Digitally created image of a brain in a man's head

Functional magnetic resonance imaging correlates of wellbeing and resilience in healthy twins

Every aspect of our lives influences our state of wellbeing and in turn, our wellbeing greatly affects our lives and long-term health. Several studies have shown that wellbeing predicts increased longevity and healthy aging, resistance to infection, reduced risk for illness and mortality, personal growth and even learning. More recently, mental wellbeing has been positively associated with sustained attention, inhibition, cognitive flexibility, motor coordination and working memory. Additionally, major mental illnesses are usually associated with emotional and cognitive dysfunction, and neural networks involved in threat, reward, attention and cognitive control underscore some of the main processes of emotional and cognitive function. These networks are therefore likely to be central to mental wellbeing and resilience to stress. Although the link between wellbeing and health has been fairly well documented, knowledge of the neural mechanisms that underpin wellbeing and resilience are still lacking. Investigating the neuroscience of wellbeing is crucial to capture and promote mental and physical health in the general population.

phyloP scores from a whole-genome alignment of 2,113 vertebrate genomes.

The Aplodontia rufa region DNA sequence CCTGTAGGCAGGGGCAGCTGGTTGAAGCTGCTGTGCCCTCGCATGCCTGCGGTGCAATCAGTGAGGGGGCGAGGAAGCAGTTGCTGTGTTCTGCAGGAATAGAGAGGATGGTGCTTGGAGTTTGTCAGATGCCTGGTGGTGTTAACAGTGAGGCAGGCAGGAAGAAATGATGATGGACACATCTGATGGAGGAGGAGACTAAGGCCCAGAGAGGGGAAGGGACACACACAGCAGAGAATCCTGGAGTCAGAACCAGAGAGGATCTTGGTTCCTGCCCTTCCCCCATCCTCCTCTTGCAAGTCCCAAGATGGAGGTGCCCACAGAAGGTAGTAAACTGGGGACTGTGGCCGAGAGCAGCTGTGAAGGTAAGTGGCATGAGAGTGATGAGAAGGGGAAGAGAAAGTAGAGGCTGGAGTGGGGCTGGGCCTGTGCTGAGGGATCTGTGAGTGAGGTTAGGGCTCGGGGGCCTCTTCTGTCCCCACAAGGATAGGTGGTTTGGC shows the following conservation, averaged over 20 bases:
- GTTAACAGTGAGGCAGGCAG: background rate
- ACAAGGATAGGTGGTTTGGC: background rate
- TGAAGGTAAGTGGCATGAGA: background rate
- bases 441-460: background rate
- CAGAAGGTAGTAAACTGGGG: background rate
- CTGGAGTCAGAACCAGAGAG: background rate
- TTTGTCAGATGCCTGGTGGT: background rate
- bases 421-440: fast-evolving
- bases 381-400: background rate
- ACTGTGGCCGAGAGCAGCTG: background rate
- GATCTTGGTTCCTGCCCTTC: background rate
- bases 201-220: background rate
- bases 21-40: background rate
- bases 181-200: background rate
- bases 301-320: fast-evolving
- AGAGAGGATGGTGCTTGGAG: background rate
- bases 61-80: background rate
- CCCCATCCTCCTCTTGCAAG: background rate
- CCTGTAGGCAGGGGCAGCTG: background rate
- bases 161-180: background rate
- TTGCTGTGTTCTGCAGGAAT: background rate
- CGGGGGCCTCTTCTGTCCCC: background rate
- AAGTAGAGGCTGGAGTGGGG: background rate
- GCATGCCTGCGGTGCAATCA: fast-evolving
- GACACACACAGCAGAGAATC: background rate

Using the functional magnetic resonance imaging (fMRI) technique, the main objectives of this project are:

(1). To understand how the neural networks and autonomic responses that underpin emotional responses (e.g., to threat and reward) and cognitive control (e.g., working memory and inhibition) are associated with varying levels of wellbeing, resilience, emotional health status and other life outcomes;

(2). Whether change in neural networks predict change in wellbeing and resilience over time (longitudinal component); and

(3). To investigate how different genetic and environment factors may modulate these neural networks.

 

This PhD project will extend our understanding of wellbeing and its relationship with emotional processes and cognitive function. The results from this project will be valuable and robust as it will be based on a large sample of 270 twin participants scanned over time. Research on wellbeing and resilience has major implications for mental and physical health on the general population, and we hope that this project will greatly contribute to the advancement of mental health research.